Issue 33, Reasons to Live Through the Apocalypse
Reclaiming what is stolen or lost with this second anniversary issue.
The last month has been one of forced recovery. With an aura migraine attack that won’t quit, for weeks I was forced by my doctor to stop everything cold turkey and stay still – something I have always struggled with. I tend to have a habit of running a marathon at a 100m pace and leaving recovery for when I have an absolute crash. In an attempt to get some more self-care in my routine I took up running a couple months ago and was introduced to the concept of a recovery run - a run that is done at a pace that is sustainable, even restful - the concept of active recovery.
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When you type ‘recovery’ in Google, the second definition simply states:
the action or process of regaining possession or control of something stolen or lost.
This framing has changed the way I look at taking time to recover - treating it as a ritual of reclamation rather than an irritating inconvenience. This month marks exactly two years since I started Found Poems(!!) during a period of intense burn out, as a way to reclaim my time and create time for nourishment. You’d think I would have learnt the lesson already but it takes a long time to unlearn deeply internalised behaviours.
I’ve spent the last couple of weeks in India after having to be away for two years, meeting my infant nephew- learning from his curiosity and wonder, spending time with family, unearthing ancient family photos and learning to stay still. Today I want to share with you a poem by Nikita Gill, that I saw doing the rounds on social media that resonated with this spirit.
Reasons to Live Through the Apocalypse
by Nikita Gill
Sunrises. People you have still to meet and laugh with. Songs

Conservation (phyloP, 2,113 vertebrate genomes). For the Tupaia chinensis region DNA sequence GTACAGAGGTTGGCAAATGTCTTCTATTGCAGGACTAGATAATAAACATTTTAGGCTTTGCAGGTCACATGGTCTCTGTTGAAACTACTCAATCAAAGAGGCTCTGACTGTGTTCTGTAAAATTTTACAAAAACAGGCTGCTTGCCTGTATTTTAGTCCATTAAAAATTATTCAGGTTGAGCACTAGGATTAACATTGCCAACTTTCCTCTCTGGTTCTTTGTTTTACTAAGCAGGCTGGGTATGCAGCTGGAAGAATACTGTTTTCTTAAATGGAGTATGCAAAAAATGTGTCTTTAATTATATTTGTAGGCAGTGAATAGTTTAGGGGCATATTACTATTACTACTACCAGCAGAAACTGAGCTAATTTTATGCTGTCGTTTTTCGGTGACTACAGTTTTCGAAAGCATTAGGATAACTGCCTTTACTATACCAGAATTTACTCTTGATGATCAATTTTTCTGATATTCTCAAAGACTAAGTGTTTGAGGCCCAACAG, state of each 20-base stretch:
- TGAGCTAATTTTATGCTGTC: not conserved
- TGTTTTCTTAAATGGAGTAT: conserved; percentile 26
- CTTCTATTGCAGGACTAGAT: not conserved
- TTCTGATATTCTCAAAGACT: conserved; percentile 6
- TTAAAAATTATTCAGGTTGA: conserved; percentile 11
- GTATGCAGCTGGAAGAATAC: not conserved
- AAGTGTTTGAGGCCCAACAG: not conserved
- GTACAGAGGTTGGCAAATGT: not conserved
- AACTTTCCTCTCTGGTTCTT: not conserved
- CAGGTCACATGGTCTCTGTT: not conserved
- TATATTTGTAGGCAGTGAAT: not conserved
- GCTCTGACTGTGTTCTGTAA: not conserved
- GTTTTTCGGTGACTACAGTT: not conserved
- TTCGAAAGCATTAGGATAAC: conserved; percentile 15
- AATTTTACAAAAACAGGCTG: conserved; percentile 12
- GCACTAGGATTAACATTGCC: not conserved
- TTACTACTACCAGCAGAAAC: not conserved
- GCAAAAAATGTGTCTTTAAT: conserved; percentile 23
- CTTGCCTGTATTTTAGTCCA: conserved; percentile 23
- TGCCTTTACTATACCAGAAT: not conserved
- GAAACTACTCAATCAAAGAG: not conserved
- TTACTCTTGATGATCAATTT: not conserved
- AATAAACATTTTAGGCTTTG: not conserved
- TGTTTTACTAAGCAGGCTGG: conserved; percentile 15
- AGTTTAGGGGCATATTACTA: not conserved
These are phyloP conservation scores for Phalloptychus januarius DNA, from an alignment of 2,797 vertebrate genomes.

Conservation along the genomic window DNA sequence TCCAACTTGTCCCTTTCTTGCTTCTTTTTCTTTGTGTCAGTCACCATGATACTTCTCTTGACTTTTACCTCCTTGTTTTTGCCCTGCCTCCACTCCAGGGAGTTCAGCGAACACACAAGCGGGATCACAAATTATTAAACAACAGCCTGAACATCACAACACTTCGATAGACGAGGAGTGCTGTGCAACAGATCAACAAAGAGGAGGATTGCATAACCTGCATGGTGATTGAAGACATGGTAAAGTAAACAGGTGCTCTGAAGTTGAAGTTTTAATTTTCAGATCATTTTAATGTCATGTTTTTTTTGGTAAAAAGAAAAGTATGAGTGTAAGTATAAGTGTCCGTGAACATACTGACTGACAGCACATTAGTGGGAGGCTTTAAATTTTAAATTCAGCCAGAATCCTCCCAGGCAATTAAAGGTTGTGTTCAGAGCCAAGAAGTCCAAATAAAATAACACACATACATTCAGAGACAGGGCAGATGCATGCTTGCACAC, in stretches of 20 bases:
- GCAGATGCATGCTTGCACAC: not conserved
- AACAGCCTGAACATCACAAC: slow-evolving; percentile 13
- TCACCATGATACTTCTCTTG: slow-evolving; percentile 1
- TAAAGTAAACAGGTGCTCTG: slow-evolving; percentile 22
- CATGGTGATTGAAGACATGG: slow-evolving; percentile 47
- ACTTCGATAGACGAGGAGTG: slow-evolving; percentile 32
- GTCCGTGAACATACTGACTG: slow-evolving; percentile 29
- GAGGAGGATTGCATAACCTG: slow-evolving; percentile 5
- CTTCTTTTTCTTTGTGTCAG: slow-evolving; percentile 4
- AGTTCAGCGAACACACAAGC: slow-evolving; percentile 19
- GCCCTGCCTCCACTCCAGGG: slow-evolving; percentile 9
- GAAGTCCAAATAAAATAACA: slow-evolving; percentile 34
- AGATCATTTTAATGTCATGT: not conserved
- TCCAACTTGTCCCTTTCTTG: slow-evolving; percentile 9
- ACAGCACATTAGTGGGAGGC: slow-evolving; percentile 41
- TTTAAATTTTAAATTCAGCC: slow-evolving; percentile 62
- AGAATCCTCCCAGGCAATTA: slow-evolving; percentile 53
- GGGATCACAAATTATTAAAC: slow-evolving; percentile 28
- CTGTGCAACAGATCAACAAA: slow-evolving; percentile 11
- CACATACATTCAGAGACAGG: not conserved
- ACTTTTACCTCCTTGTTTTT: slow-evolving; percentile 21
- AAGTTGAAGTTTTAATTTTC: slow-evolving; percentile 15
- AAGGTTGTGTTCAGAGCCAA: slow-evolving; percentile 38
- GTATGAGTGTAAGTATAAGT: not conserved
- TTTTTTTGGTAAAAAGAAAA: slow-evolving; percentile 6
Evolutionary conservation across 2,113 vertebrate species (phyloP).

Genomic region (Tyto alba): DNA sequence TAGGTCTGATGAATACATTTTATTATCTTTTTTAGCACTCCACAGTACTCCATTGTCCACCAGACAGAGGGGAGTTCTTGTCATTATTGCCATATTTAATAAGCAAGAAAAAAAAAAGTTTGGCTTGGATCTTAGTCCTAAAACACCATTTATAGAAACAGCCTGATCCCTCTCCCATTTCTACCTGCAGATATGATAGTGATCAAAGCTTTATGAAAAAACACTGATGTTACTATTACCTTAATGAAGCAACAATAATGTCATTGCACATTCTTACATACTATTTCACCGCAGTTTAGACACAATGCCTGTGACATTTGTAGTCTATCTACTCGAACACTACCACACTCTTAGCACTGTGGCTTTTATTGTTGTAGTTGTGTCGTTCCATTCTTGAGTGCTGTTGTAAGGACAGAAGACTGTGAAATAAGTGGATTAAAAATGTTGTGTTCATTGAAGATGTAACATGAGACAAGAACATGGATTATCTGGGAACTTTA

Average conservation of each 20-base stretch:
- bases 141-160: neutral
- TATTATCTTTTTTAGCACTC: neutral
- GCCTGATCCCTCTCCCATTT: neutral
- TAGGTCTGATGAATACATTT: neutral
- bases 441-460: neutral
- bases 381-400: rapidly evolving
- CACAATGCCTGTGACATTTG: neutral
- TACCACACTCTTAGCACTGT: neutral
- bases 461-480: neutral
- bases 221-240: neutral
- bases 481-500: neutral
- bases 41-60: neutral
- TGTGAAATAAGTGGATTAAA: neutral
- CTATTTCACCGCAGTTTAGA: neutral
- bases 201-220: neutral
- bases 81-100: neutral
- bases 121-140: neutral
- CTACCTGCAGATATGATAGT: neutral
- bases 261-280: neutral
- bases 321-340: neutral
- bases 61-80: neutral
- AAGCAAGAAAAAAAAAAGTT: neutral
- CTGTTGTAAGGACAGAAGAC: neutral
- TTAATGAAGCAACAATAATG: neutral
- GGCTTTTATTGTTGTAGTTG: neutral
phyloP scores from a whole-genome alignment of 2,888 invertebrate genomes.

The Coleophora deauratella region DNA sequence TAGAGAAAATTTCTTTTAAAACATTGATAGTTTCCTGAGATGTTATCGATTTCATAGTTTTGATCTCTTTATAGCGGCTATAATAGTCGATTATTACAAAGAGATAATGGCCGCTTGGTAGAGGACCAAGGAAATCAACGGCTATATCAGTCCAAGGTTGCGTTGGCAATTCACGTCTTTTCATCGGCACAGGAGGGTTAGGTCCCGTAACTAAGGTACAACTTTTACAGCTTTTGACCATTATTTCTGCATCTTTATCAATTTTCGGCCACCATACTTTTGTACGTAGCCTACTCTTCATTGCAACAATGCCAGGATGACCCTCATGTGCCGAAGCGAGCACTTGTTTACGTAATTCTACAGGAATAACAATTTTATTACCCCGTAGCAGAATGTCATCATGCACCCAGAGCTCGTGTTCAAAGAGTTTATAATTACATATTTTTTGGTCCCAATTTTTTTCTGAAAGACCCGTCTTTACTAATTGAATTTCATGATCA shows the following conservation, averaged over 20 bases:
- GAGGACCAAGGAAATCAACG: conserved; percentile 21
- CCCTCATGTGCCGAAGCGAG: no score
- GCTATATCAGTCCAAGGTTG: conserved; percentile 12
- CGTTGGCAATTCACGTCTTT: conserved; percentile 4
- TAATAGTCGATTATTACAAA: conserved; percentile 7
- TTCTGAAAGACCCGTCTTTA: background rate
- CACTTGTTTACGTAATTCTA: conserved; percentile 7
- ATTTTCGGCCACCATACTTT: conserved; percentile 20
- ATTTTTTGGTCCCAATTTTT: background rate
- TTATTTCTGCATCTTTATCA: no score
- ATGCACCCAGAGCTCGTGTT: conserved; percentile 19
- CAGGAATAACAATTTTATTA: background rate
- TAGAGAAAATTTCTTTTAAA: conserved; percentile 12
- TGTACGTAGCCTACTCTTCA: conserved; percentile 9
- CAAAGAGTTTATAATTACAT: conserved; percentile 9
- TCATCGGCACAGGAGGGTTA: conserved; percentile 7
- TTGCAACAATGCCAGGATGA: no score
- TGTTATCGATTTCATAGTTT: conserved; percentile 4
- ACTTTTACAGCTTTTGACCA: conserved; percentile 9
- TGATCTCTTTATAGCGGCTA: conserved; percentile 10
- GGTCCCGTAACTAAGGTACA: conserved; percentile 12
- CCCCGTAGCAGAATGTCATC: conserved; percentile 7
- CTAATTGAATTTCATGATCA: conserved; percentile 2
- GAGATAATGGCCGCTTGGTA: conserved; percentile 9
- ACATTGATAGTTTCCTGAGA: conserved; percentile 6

about love, peace, anger, and revolution. Walks in the woods.
The smile you exchange with a stranger when you experience
beauty accidentally together. Butterflies. Seeing your grandpar-
ents again. the moon in all her forms, whether half or full. Dogs.
Birthdays and half-birthdays. That feeling of floating in love.
Watching birds eat from bird feeders. The waves of happiness
that follow the end of sadness. Brown eyes. Watching a boat cross
an empty sea. Sunsets. Dipping your feet in the river. Balconies.
Cake. The wind in your face when you roll the car window down
an open highway. Falling asleep to the sound of a steady
heartbeat. Warm cups of tea on cold days. Hugs. Night skies. Art
museums. Books filled with everything you do not yet know.
Long conversations. Long-lost friends. Poetry.
Glimpses of Wonder
Every time I come back to India, I am reminded of how colour is so imbued in the day to day life here, even along slide some of the dullest urban landscapes. England’s grey skies would be ever so redeemed with colours like this across the skyline.
“A sprinkling of gold dust could revive damaged hearts, scientists have found.” This article was sent to me, detailing a new type of spray-on gold dust, to regenerate broken hearts. An amusing found poem if there ever was one, especially as it arrived just as I am recovering with the gold dust of home.
Fortunate to visit Delhi in Spring and find the local cotton trees flowering and dotting the concrete landscape with rushes of deep red — flowers the size of my face. An instant balm for recovery.
If you’ve enjoyed reading this issue, please consider sharing with others who might enjoy just a little bit of wonder or recovery in their life.
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Sorry to hear about the migraine, Sana. Hope you're feeling better soon -- and glad you're enjoying India!